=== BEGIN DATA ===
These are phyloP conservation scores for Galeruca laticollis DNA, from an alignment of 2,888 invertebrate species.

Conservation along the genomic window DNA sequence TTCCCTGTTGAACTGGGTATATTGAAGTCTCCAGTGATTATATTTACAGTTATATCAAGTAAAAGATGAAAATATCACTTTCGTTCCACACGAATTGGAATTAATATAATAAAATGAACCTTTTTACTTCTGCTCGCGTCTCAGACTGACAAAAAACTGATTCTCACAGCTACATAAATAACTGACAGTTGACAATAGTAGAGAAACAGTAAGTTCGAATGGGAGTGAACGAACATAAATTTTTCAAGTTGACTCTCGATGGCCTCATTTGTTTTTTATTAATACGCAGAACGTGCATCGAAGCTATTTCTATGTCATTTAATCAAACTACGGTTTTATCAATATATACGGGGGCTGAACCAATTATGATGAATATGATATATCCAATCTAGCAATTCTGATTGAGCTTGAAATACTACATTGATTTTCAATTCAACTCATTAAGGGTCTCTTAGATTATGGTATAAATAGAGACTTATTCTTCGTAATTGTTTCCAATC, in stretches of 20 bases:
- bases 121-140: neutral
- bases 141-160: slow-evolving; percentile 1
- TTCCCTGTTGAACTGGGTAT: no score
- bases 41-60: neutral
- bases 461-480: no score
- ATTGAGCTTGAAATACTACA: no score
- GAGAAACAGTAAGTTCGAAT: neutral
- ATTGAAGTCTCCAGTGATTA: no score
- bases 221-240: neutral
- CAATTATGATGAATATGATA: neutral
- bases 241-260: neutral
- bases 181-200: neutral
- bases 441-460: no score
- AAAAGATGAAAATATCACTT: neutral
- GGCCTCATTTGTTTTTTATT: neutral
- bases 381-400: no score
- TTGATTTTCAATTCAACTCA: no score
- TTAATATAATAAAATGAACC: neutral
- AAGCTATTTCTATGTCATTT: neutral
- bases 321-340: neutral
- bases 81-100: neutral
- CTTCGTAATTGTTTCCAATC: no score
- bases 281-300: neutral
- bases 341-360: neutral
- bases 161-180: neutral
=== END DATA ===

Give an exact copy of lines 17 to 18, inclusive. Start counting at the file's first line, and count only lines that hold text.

- GGCCTCATTTGTTTTTTATT: neutral
- bases 381-400: no score